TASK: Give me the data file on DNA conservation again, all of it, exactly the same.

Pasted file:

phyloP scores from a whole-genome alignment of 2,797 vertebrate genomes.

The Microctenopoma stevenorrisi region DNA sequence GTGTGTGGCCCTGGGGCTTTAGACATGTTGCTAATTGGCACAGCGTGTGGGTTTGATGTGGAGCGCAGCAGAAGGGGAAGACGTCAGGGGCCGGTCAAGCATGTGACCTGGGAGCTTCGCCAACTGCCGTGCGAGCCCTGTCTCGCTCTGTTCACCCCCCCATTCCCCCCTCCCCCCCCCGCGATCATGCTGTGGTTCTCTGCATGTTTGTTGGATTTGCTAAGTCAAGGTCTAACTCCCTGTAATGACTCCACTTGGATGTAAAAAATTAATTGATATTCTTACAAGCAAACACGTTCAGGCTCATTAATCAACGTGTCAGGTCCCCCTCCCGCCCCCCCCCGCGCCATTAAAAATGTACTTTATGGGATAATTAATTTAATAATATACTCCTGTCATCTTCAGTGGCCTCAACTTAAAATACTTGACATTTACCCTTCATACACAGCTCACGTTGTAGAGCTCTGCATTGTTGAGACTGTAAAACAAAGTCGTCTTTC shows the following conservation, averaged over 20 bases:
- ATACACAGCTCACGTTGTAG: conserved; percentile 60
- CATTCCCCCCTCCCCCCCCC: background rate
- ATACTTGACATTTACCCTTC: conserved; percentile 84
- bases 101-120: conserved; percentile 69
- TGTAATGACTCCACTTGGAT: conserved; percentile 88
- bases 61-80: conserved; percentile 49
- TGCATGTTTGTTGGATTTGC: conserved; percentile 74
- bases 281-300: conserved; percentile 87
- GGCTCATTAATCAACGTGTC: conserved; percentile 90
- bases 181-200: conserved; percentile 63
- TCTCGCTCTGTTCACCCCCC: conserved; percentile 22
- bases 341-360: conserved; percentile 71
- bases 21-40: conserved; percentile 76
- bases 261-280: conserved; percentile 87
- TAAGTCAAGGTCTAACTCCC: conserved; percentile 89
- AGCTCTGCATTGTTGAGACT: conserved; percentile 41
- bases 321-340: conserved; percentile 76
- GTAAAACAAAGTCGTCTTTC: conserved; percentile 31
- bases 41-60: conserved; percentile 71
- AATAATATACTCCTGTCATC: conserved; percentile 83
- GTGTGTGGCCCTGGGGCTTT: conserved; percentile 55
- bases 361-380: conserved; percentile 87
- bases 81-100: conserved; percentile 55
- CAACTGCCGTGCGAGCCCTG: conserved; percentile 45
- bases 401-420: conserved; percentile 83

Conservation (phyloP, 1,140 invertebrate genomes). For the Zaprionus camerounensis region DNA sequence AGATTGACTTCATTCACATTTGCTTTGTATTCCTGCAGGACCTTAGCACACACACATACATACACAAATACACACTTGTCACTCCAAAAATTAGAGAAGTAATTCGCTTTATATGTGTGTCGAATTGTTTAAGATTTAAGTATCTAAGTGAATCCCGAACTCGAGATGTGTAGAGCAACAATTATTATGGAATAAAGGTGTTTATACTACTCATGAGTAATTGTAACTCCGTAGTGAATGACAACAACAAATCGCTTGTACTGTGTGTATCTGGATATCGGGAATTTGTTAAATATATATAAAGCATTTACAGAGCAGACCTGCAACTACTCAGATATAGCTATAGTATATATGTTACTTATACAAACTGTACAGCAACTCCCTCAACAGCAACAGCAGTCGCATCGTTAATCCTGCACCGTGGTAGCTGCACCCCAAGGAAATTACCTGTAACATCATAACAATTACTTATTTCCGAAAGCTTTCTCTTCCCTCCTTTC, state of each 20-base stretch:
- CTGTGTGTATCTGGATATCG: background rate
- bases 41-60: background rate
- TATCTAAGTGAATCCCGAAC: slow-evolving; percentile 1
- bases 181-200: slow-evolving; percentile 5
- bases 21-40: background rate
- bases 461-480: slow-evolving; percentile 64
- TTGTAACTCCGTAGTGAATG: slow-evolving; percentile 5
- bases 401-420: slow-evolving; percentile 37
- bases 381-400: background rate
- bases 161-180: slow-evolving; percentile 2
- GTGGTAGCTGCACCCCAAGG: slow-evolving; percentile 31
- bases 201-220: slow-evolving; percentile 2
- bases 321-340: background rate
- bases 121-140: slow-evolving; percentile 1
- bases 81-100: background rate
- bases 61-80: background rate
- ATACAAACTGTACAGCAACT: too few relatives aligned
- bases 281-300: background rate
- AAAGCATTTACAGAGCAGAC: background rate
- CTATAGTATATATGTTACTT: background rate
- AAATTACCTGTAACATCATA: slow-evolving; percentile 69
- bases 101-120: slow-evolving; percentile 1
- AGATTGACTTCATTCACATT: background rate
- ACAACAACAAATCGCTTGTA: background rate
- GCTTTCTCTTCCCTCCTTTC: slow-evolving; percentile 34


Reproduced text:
phyloP scores from a whole-genome alignment of 2,797 vertebrate genomes.

The Microctenopoma stevenorrisi region DNA sequence GTGTGTGGCCCTGGGGCTTTAGACATGTTGCTAATTGGCACAGCGTGTGGGTTTGATGTGGAGCGCAGCAGAAGGGGAAGACGTCAGGGGCCGGTCAAGCATGTGACCTGGGAGCTTCGCCAACTGCCGTGCGAGCCCTGTCTCGCTCTGTTCACCCCCCCATTCCCCCCTCCCCCCCCCGCGATCATGCTGTGGTTCTCTGCATGTTTGTTGGATTTGCTAAGTCAAGGTCTAACTCCCTGTAATGACTCCACTTGGATGTAAAAAATTAATTGATATTCTTACAAGCAAACACGTTCAGGCTCATTAATCAACGTGTCAGGTCCCCCTCCCGCCCCCCCCCGCGCCATTAAAAATGTACTTTATGGGATAATTAATTTAATAATATACTCCTGTCATCTTCAGTGGCCTCAACTTAAAATACTTGACATTTACCCTTCATACACAGCTCACGTTGTAGAGCTCTGCATTGTTGAGACTGTAAAACAAAGTCGTCTTTC shows the following conservation, averaged over 20 bases:
- ATACACAGCTCACGTTGTAG: conserved; percentile 60
- CATTCCCCCCTCCCCCCCCC: background rate
- ATACTTGACATTTACCCTTC: conserved; percentile 84
- bases 101-120: conserved; percentile 69
- TGTAATGACTCCACTTGGAT: conserved; percentile 88
- bases 61-80: conserved; percentile 49
- TGCATGTTTGTTGGATTTGC: conserved; percentile 74
- bases 281-300: conserved; percentile 87
- GGCTCATTAATCAACGTGTC: conserved; percentile 90
- bases 181-200: conserved; percentile 63
- TCTCGCTCTGTTCACCCCCC: conserved; percentile 22
- bases 341-360: conserved; percentile 71
- bases 21-40: conserved; percentile 76
- bases 261-280: conserved; percentile 87
- TAAGTCAAGGTCTAACTCCC: conserved; percentile 89
- AGCTCTGCATTGTTGAGACT: conserved; percentile 41
- bases 321-340: conserved; percentile 76
- GTAAAACAAAGTCGTCTTTC: conserved; percentile 31
- bases 41-60: conserved; percentile 71
- AATAATATACTCCTGTCATC: conserved; percentile 83
- GTGTGTGGCCCTGGGGCTTT: conserved; percentile 55
- bases 361-380: conserved; percentile 87
- bases 81-100: conserved; percentile 55
- CAACTGCCGTGCGAGCCCTG: conserved; percentile 45
- bases 401-420: conserved; percentile 83

Conservation (phyloP, 1,140 invertebrate genomes). For the Zaprionus camerounensis region DNA sequence AGATTGACTTCATTCACATTTGCTTTGTATTCCTGCAGGACCTTAGCACACACACATACATACACAAATACACACTTGTCACTCCAAAAATTAGAGAAGTAATTCGCTTTATATGTGTGTCGAATTGTTTAAGATTTAAGTATCTAAGTGAATCCCGAACTCGAGATGTGTAGAGCAACAATTATTATGGAATAAAGGTGTTTATACTACTCATGAGTAATTGTAACTCCGTAGTGAATGACAACAACAAATCGCTTGTACTGTGTGTATCTGGATATCGGGAATTTGTTAAATATATATAAAGCATTTACAGAGCAGACCTGCAACTACTCAGATATAGCTATAGTATATATGTTACTTATACAAACTGTACAGCAACTCCCTCAACAGCAACAGCAGTCGCATCGTTAATCCTGCACCGTGGTAGCTGCACCCCAAGGAAATTACCTGTAACATCATAACAATTACTTATTTCCGAAAGCTTTCTCTTCCCTCCTTTC, state of each 20-base stretch:
- CTGTGTGTATCTGGATATCG: background rate
- bases 41-60: background rate
- TATCTAAGTGAATCCCGAAC: slow-evolving; percentile 1
- bases 181-200: slow-evolving; percentile 5
- bases 21-40: background rate
- bases 461-480: slow-evolving; percentile 64
- TTGTAACTCCGTAGTGAATG: slow-evolving; percentile 5
- bases 401-420: slow-evolving; percentile 37
- bases 381-400: background rate
- bases 161-180: slow-evolving; percentile 2
- GTGGTAGCTGCACCCCAAGG: slow-evolving; percentile 31
- bases 201-220: slow-evolving; percentile 2
- bases 321-340: background rate
- bases 121-140: slow-evolving; percentile 1
- bases 81-100: background rate
- bases 61-80: background rate
- ATACAAACTGTACAGCAACT: too few relatives aligned
- bases 281-300: background rate
- AAAGCATTTACAGAGCAGAC: background rate
- CTATAGTATATATGTTACTT: background rate
- AAATTACCTGTAACATCATA: slow-evolving; percentile 69
- bases 101-120: slow-evolving; percentile 1
- AGATTGACTTCATTCACATT: background rate
- ACAACAACAAATCGCTTGTA: background rate
- GCTTTCTCTTCCCTCCTTTC: slow-evolving; percentile 34